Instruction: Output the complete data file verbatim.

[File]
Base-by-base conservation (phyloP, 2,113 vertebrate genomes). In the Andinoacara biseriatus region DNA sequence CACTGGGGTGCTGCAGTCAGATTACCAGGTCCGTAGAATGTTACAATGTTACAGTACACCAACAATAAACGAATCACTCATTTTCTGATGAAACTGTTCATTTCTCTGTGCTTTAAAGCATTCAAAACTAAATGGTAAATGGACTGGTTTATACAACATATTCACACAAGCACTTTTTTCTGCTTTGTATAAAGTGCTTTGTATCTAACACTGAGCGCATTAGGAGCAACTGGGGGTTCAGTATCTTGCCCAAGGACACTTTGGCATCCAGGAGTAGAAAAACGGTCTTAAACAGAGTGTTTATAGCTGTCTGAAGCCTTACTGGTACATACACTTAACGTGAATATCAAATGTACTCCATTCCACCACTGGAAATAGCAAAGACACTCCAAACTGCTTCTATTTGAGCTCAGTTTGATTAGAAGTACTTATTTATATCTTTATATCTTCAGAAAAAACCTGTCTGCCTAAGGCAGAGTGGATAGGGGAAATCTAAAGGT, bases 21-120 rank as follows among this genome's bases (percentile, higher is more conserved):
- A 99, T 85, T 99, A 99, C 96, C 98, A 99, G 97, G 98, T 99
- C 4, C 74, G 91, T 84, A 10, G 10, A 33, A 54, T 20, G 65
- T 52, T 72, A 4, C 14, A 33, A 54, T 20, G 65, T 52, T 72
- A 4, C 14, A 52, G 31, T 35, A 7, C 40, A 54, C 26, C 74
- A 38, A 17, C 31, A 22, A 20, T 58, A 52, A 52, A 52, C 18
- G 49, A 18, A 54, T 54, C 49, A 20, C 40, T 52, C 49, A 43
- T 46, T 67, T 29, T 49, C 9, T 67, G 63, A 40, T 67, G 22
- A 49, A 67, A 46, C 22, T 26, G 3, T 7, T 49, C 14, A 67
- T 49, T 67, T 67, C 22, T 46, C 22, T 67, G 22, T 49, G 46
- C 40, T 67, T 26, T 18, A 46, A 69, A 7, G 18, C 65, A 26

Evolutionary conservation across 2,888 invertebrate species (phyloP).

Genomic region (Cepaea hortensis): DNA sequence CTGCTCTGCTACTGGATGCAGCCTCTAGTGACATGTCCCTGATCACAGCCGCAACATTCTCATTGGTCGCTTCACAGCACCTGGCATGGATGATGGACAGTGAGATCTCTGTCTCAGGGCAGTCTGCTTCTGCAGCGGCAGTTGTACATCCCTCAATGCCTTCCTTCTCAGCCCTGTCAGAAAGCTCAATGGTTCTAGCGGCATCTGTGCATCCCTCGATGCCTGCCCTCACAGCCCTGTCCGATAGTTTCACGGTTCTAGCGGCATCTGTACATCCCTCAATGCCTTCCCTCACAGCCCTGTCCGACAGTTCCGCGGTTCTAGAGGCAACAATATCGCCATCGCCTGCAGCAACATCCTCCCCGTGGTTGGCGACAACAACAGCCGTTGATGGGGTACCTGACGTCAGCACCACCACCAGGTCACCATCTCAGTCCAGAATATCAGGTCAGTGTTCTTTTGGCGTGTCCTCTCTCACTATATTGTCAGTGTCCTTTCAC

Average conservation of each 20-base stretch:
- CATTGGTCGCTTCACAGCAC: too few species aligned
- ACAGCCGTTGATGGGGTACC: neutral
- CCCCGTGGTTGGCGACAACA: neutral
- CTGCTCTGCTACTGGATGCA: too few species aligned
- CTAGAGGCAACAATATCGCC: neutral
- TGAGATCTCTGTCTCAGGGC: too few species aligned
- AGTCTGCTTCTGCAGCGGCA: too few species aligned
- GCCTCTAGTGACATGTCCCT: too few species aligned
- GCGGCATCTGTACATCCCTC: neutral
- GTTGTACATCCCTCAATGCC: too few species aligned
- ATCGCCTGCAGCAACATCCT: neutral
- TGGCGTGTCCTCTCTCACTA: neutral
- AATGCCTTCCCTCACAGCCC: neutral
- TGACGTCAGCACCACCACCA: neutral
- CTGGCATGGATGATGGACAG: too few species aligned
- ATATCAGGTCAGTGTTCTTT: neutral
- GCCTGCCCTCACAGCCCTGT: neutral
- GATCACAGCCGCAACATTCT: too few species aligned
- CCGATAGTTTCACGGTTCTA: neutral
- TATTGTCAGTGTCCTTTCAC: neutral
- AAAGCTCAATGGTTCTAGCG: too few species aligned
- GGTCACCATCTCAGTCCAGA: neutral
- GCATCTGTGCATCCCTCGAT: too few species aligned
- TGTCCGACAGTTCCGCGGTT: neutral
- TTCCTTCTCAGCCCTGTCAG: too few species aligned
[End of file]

Base-by-base conservation (phyloP, 2,113 vertebrate genomes). In the Andinoacara biseriatus region DNA sequence CACTGGGGTGCTGCAGTCAGATTACCAGGTCCGTAGAATGTTACAATGTTACAGTACACCAACAATAAACGAATCACTCATTTTCTGATGAAACTGTTCATTTCTCTGTGCTTTAAAGCATTCAAAACTAAATGGTAAATGGACTGGTTTATACAACATATTCACACAAGCACTTTTTTCTGCTTTGTATAAAGTGCTTTGTATCTAACACTGAGCGCATTAGGAGCAACTGGGGGTTCAGTATCTTGCCCAAGGACACTTTGGCATCCAGGAGTAGAAAAACGGTCTTAAACAGAGTGTTTATAGCTGTCTGAAGCCTTACTGGTACATACACTTAACGTGAATATCAAATGTACTCCATTCCACCACTGGAAATAGCAAAGACACTCCAAACTGCTTCTATTTGAGCTCAGTTTGATTAGAAGTACTTATTTATATCTTTATATCTTCAGAAAAAACCTGTCTGCCTAAGGCAGAGTGGATAGGGGAAATCTAAAGGT, bases 21-120 rank as follows among this genome's bases (percentile, higher is more conserved):
- A 99, T 85, T 99, A 99, C 96, C 98, A 99, G 97, G 98, T 99
- C 4, C 74, G 91, T 84, A 10, G 10, A 33, A 54, T 20, G 65
- T 52, T 72, A 4, C 14, A 33, A 54, T 20, G 65, T 52, T 72
- A 4, C 14, A 52, G 31, T 35, A 7, C 40, A 54, C 26, C 74
- A 38, A 17, C 31, A 22, A 20, T 58, A 52, A 52, A 52, C 18
- G 49, A 18, A 54, T 54, C 49, A 20, C 40, T 52, C 49, A 43
- T 46, T 67, T 29, T 49, C 9, T 67, G 63, A 40, T 67, G 22
- A 49, A 67, A 46, C 22, T 26, G 3, T 7, T 49, C 14, A 67
- T 49, T 67, T 67, C 22, T 46, C 22, T 67, G 22, T 49, G 46
- C 40, T 67, T 26, T 18, A 46, A 69, A 7, G 18, C 65, A 26

Evolutionary conservation across 2,888 invertebrate species (phyloP).

Genomic region (Cepaea hortensis): DNA sequence CTGCTCTGCTACTGGATGCAGCCTCTAGTGACATGTCCCTGATCACAGCCGCAACATTCTCATTGGTCGCTTCACAGCACCTGGCATGGATGATGGACAGTGAGATCTCTGTCTCAGGGCAGTCTGCTTCTGCAGCGGCAGTTGTACATCCCTCAATGCCTTCCTTCTCAGCCCTGTCAGAAAGCTCAATGGTTCTAGCGGCATCTGTGCATCCCTCGATGCCTGCCCTCACAGCCCTGTCCGATAGTTTCACGGTTCTAGCGGCATCTGTACATCCCTCAATGCCTTCCCTCACAGCCCTGTCCGACAGTTCCGCGGTTCTAGAGGCAACAATATCGCCATCGCCTGCAGCAACATCCTCCCCGTGGTTGGCGACAACAACAGCCGTTGATGGGGTACCTGACGTCAGCACCACCACCAGGTCACCATCTCAGTCCAGAATATCAGGTCAGTGTTCTTTTGGCGTGTCCTCTCTCACTATATTGTCAGTGTCCTTTCAC

Average conservation of each 20-base stretch:
- CATTGGTCGCTTCACAGCAC: too few species aligned
- ACAGCCGTTGATGGGGTACC: neutral
- CCCCGTGGTTGGCGACAACA: neutral
- CTGCTCTGCTACTGGATGCA: too few species aligned
- CTAGAGGCAACAATATCGCC: neutral
- TGAGATCTCTGTCTCAGGGC: too few species aligned
- AGTCTGCTTCTGCAGCGGCA: too few species aligned
- GCCTCTAGTGACATGTCCCT: too few species aligned
- GCGGCATCTGTACATCCCTC: neutral
- GTTGTACATCCCTCAATGCC: too few species aligned
- ATCGCCTGCAGCAACATCCT: neutral
- TGGCGTGTCCTCTCTCACTA: neutral
- AATGCCTTCCCTCACAGCCC: neutral
- TGACGTCAGCACCACCACCA: neutral
- CTGGCATGGATGATGGACAG: too few species aligned
- ATATCAGGTCAGTGTTCTTT: neutral
- GCCTGCCCTCACAGCCCTGT: neutral
- GATCACAGCCGCAACATTCT: too few species aligned
- CCGATAGTTTCACGGTTCTA: neutral
- TATTGTCAGTGTCCTTTCAC: neutral
- AAAGCTCAATGGTTCTAGCG: too few species aligned
- GGTCACCATCTCAGTCCAGA: neutral
- GCATCTGTGCATCCCTCGAT: too few species aligned
- TGTCCGACAGTTCCGCGGTT: neutral
- TTCCTTCTCAGCCCTGTCAG: too few species aligned